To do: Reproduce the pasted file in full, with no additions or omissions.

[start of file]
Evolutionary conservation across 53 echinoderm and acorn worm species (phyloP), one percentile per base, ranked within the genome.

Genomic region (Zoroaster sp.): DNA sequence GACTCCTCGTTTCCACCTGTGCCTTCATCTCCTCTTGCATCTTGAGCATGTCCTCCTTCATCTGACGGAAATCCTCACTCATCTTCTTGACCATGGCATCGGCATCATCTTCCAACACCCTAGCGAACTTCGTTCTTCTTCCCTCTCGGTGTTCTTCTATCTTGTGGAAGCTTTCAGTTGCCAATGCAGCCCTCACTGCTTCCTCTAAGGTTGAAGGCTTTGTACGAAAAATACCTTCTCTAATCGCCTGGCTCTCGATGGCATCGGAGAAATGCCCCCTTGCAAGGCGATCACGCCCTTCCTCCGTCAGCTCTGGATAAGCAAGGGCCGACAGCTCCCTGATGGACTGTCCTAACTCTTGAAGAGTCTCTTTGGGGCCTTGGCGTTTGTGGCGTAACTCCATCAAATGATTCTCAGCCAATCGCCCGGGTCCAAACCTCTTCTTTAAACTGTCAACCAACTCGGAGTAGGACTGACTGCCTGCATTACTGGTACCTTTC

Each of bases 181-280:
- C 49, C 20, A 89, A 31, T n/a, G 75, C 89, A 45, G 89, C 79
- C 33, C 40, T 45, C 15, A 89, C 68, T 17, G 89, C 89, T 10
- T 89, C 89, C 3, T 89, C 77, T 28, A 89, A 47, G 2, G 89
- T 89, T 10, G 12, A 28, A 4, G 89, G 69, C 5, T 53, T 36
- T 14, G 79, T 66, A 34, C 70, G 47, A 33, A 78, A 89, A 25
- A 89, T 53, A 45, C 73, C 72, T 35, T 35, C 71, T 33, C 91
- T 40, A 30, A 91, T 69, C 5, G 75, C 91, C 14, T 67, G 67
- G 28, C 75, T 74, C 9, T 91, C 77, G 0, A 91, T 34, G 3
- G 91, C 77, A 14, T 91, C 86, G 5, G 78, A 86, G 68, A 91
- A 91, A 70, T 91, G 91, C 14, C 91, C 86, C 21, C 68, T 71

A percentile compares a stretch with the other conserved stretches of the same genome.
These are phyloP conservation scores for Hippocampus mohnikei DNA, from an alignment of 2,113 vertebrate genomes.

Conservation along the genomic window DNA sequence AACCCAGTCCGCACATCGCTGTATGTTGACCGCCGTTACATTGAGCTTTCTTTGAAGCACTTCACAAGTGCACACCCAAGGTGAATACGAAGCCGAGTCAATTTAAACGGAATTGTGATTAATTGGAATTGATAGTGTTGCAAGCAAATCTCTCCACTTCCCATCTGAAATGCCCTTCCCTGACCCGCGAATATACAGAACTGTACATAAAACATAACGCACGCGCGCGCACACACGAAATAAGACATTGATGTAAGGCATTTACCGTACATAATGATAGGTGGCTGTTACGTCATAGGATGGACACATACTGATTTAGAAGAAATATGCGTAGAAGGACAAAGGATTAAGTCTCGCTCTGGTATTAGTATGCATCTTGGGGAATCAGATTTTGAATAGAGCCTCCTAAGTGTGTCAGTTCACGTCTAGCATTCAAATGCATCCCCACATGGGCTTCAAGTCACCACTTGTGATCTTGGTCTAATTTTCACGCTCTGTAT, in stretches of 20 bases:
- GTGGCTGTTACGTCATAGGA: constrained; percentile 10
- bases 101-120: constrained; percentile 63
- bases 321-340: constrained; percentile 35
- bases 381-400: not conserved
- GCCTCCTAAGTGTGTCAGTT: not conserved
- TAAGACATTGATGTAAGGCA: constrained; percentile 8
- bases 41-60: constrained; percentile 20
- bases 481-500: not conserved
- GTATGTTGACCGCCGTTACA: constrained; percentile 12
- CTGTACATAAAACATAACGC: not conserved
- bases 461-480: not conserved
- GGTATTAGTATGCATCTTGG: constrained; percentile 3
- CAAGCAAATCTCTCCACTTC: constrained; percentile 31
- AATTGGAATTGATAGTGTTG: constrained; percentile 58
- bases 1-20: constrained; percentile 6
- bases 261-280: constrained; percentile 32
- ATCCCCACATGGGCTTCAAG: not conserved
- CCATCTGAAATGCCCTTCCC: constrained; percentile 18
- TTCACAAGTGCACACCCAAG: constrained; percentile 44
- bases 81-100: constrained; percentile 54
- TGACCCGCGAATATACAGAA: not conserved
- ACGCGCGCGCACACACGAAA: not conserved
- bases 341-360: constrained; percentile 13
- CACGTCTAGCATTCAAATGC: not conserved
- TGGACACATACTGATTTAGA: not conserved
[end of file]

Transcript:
Evolutionary conservation across 53 echinoderm and acorn worm species (phyloP), one percentile per base, ranked within the genome.

Genomic region (Zoroaster sp.): DNA sequence GACTCCTCGTTTCCACCTGTGCCTTCATCTCCTCTTGCATCTTGAGCATGTCCTCCTTCATCTGACGGAAATCCTCACTCATCTTCTTGACCATGGCATCGGCATCATCTTCCAACACCCTAGCGAACTTCGTTCTTCTTCCCTCTCGGTGTTCTTCTATCTTGTGGAAGCTTTCAGTTGCCAATGCAGCCCTCACTGCTTCCTCTAAGGTTGAAGGCTTTGTACGAAAAATACCTTCTCTAATCGCCTGGCTCTCGATGGCATCGGAGAAATGCCCCCTTGCAAGGCGATCACGCCCTTCCTCCGTCAGCTCTGGATAAGCAAGGGCCGACAGCTCCCTGATGGACTGTCCTAACTCTTGAAGAGTCTCTTTGGGGCCTTGGCGTTTGTGGCGTAACTCCATCAAATGATTCTCAGCCAATCGCCCGGGTCCAAACCTCTTCTTTAAACTGTCAACCAACTCGGAGTAGGACTGACTGCCTGCATTACTGGTACCTTTC

Each of bases 181-280:
- C 49, C 20, A 89, A 31, T n/a, G 75, C 89, A 45, G 89, C 79
- C 33, C 40, T 45, C 15, A 89, C 68, T 17, G 89, C 89, T 10
- T 89, C 89, C 3, T 89, C 77, T 28, A 89, A 47, G 2, G 89
- T 89, T 10, G 12, A 28, A 4, G 89, G 69, C 5, T 53, T 36
- T 14, G 79, T 66, A 34, C 70, G 47, A 33, A 78, A 89, A 25
- A 89, T 53, A 45, C 73, C 72, T 35, T 35, C 71, T 33, C 91
- T 40, A 30, A 91, T 69, C 5, G 75, C 91, C 14, T 67, G 67
- G 28, C 75, T 74, C 9, T 91, C 77, G 0, A 91, T 34, G 3
- G 91, C 77, A 14, T 91, C 86, G 5, G 78, A 86, G 68, A 91
- A 91, A 70, T 91, G 91, C 14, C 91, C 86, C 21, C 68, T 71

A percentile compares a stretch with the other conserved stretches of the same genome.
These are phyloP conservation scores for Hippocampus mohnikei DNA, from an alignment of 2,113 vertebrate genomes.

Conservation along the genomic window DNA sequence AACCCAGTCCGCACATCGCTGTATGTTGACCGCCGTTACATTGAGCTTTCTTTGAAGCACTTCACAAGTGCACACCCAAGGTGAATACGAAGCCGAGTCAATTTAAACGGAATTGTGATTAATTGGAATTGATAGTGTTGCAAGCAAATCTCTCCACTTCCCATCTGAAATGCCCTTCCCTGACCCGCGAATATACAGAACTGTACATAAAACATAACGCACGCGCGCGCACACACGAAATAAGACATTGATGTAAGGCATTTACCGTACATAATGATAGGTGGCTGTTACGTCATAGGATGGACACATACTGATTTAGAAGAAATATGCGTAGAAGGACAAAGGATTAAGTCTCGCTCTGGTATTAGTATGCATCTTGGGGAATCAGATTTTGAATAGAGCCTCCTAAGTGTGTCAGTTCACGTCTAGCATTCAAATGCATCCCCACATGGGCTTCAAGTCACCACTTGTGATCTTGGTCTAATTTTCACGCTCTGTAT, in stretches of 20 bases:
- GTGGCTGTTACGTCATAGGA: constrained; percentile 10
- bases 101-120: constrained; percentile 63
- bases 321-340: constrained; percentile 35
- bases 381-400: not conserved
- GCCTCCTAAGTGTGTCAGTT: not conserved
- TAAGACATTGATGTAAGGCA: constrained; percentile 8
- bases 41-60: constrained; percentile 20
- bases 481-500: not conserved
- GTATGTTGACCGCCGTTACA: constrained; percentile 12
- CTGTACATAAAACATAACGC: not conserved
- bases 461-480: not conserved
- GGTATTAGTATGCATCTTGG: constrained; percentile 3
- CAAGCAAATCTCTCCACTTC: constrained; percentile 31
- AATTGGAATTGATAGTGTTG: constrained; percentile 58
- bases 1-20: constrained; percentile 6
- bases 261-280: constrained; percentile 32
- ATCCCCACATGGGCTTCAAG: not conserved
- CCATCTGAAATGCCCTTCCC: constrained; percentile 18
- TTCACAAGTGCACACCCAAG: constrained; percentile 44
- bases 81-100: constrained; percentile 54
- TGACCCGCGAATATACAGAA: not conserved
- ACGCGCGCGCACACACGAAA: not conserved
- bases 341-360: constrained; percentile 13
- CACGTCTAGCATTCAAATGC: not conserved
- TGGACACATACTGATTTAGA: not conserved